So if you have no goals, then what do you focus on? How do you achieve anything or make any progress?
Well the first thing we all need to re-learn is to focus on what you are doing NOW, TODAY, and not on the end result. Say, the weight you want to be at…
So for example, the only deadline would be “you have to work on this one thing for one hour a day,” but there would be no “get X done in Y time” style office like deadlines.
We all need something that you can actually track each day, so instead of tracking progress towards the goal —the end result), you will just track your input.
You just track what you do each day, which habits you complete each day.
So the entire approach literally flips itself 180 degrees.
Here’s what it looks like:
Old Way of Goal Setting: You decide to lose 10 kgs.
And the thoughts in your head go something like this…
“I want to lose 10 kgs, and I’ve only lost 1 and half kgs so far… I have almost 8-9 more kgs to go, so I’m going to be a ridiculous ball of stress and anxiety until I’m there. I can’t relax until I’ve reached there.”
The problem here is: Your line of thinking is along the future, not along the present. You are thinking “Oh god, why have I lost only 1 kg this whole month? This is really bad. It’s not working, and it’s not working fast enough, I’m never going to get there, I hate this whole diet thing man…”
Now, on the other hand… with the…
New Way of Goal Setting: You decide to lose 10 kgs.
And the new thoughts in your head go like this…
“This week I did 5 out of 5 habits I said I would to get myself there. Great!”
So what you do here is just focus on that single day, and you only focus on whatever daily habits you set for yourself for that week, and then at the end of the week you tally them up.
So on Monday you ask yourself: Did I drink five glasses of water, eat a whole fruit and go to sleep thirty minutes earlier? Yes! Check.
Tuesday, again: Did I drink five glasses of water, eat a whole fruit and go to sleep thirty minutes earlier? Yep! Check.
Wednesday: Did I drink five glasses of water, eat a whole fruit and go to sleep thirty minutes earlier? No! You can draw a sad face on this day.
So you stuck with it for 3 out 7 days or statistically, around 43%.
So now you know—in real time—just where you will be a year from now.
If you did 43% of your daily habits, you will only be 43% of your goal at the end of the year.
Are you seeing the difference?
The first typical goal setting method creates stress and anxiety and ends with disappointment. It introduces the pressure to reach your destination on time. It focuses on the gap—where you are right now versus where you want to be.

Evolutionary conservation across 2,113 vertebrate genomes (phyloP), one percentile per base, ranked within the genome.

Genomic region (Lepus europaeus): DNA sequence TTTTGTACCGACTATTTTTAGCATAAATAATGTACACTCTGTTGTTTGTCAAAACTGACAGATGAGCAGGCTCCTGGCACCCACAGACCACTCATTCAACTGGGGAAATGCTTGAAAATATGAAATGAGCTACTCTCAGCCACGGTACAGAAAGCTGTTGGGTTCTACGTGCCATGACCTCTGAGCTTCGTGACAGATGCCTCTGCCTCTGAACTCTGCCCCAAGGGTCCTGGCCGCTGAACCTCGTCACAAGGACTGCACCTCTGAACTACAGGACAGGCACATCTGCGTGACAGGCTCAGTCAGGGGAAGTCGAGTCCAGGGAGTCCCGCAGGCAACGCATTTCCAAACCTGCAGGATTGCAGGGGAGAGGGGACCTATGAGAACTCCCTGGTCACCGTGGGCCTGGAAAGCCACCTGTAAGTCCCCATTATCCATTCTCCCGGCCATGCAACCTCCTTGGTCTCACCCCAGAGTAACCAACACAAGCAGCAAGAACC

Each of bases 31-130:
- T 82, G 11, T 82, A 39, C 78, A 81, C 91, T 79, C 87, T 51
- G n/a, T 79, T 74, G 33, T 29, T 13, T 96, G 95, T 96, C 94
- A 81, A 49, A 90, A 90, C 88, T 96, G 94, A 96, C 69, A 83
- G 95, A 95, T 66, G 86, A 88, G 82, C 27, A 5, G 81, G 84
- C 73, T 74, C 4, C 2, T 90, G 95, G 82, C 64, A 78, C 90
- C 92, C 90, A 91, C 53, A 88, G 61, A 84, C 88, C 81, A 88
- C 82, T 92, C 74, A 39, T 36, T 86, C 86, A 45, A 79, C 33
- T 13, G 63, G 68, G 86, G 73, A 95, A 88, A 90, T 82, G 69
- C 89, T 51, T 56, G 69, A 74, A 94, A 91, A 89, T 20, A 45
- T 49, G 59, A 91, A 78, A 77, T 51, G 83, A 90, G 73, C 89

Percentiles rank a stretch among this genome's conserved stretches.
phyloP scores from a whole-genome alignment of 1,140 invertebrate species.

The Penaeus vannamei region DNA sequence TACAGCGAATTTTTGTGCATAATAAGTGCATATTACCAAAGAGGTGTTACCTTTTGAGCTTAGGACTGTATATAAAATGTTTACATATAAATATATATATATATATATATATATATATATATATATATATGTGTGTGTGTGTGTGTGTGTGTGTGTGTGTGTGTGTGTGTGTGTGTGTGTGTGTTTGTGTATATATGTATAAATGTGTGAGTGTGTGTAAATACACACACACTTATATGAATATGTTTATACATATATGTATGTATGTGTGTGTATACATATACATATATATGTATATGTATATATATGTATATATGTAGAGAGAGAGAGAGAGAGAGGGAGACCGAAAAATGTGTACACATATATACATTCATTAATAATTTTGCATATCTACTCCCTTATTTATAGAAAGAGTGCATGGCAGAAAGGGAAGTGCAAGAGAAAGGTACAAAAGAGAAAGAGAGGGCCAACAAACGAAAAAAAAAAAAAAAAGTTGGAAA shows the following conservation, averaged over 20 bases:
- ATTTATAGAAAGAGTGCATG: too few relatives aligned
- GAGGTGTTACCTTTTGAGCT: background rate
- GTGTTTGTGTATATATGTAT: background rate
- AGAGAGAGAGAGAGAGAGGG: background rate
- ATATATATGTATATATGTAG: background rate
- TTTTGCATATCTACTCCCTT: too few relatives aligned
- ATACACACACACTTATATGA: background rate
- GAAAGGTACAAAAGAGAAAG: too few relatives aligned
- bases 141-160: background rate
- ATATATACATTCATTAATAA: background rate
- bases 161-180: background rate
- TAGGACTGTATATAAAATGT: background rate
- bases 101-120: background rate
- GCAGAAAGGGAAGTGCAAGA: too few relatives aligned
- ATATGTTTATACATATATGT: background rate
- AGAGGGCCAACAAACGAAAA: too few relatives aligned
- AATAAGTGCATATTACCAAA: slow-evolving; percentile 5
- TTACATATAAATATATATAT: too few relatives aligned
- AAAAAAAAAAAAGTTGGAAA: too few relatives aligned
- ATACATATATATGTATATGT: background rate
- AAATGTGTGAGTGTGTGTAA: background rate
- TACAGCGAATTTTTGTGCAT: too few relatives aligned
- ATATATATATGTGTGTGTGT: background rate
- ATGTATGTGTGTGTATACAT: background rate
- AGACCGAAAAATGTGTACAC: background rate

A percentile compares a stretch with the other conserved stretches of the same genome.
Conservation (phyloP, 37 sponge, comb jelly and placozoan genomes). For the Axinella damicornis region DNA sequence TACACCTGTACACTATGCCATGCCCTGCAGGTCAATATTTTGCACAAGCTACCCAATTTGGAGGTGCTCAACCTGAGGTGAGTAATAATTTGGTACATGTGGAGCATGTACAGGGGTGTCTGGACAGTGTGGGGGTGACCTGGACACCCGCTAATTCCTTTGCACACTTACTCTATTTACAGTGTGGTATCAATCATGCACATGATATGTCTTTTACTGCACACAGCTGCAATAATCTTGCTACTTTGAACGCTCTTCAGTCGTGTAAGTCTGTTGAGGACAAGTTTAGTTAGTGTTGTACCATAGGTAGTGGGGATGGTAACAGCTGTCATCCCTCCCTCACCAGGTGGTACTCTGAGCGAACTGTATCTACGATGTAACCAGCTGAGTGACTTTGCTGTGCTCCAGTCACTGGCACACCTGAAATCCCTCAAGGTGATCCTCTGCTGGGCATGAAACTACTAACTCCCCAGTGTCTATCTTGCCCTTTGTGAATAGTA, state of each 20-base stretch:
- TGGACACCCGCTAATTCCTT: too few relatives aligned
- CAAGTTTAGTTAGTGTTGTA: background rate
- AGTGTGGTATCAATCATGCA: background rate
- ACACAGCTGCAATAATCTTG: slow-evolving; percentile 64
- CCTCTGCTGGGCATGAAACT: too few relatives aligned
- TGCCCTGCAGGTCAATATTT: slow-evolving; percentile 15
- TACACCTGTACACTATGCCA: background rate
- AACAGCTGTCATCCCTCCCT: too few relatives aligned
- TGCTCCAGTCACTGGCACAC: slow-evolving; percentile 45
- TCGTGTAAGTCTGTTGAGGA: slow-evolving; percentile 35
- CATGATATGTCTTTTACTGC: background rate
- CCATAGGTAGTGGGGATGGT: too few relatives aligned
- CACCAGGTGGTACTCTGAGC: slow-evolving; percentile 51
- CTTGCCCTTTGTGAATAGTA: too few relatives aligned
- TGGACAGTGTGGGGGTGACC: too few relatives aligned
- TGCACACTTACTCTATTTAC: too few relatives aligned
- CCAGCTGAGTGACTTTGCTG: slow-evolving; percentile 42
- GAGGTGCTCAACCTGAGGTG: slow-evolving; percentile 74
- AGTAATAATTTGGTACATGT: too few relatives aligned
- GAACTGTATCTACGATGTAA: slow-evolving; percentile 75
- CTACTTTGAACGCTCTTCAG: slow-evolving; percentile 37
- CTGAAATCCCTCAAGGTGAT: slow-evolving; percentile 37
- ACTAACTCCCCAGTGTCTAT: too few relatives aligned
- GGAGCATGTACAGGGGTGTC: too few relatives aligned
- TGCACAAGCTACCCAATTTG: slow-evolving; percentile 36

The second one creates positivity. It emphasizes what’s working right now. It emphasizes the present effort you are putting in.
And here’s the most amazing thing: on both these methods, you will be making equal progress.
It’s just a matter of how you view it.
If you conquer one day at a time, not only would you reach your goals faster than ever before, you would do it without stress, anxiety, disappointment, guilt and self-hatred.
So here’s what you need to know.
First, despite all this you should set the goal and make it a huge one. Make it big, make it unrealistic, and make it incredible.
You want to lose about 7-8kgs, make the goal 10 kgs!
We talked about this earlier, because the very act of setting a large goal requires you to think differently than you ever have before in life, which is where the biggest inspiration comes from.
Setting huge goals also inspires you, much more than saying “I’ll lose a few kgs this year.”
Second, you should have that goal on paper and you should see it and read it each day.
Then, forget it.
Here’s what you do instead to track your progress towards it, day by day.
Think about which habits are going to get you there (pick just a few).
Track the daily habits.
And then do a weekly review.
This simple method works way better than setting goals, and best of all, it doesn’t kill you trying to achieve them.
Is this stuff starting to make sense?
When you focus on the goal, you are actually focusing on what you lack, like “I’m only at 10% of my goal, I have 90% to go”, whereas with the new method, you focus only on the day… “I did 3 of the 3 things I said I would to push myself forward”.
Remember, the more you think about the outcome, the more you ruin the present, because you get sucked into the drama of past and future.
So the fastest path to getting to where you want to be, health and weight wise and even life-wise is simple: track the daily habits that will get you there, and make sure you do them every day.
This is how you bypass willpower and motivation, and this is how you bypass the stress of goal setting and achievement…
And coincidentally, this is also how you get to your goal much faster.
If you said you’d eat home cooked food each day as a habit, did you do it?
How many days this week?
That… is the fastest path to getting to where you want to be.
If you want to actually enjoy your life, and not kill yourself in the process, this is the way to get there stress-free.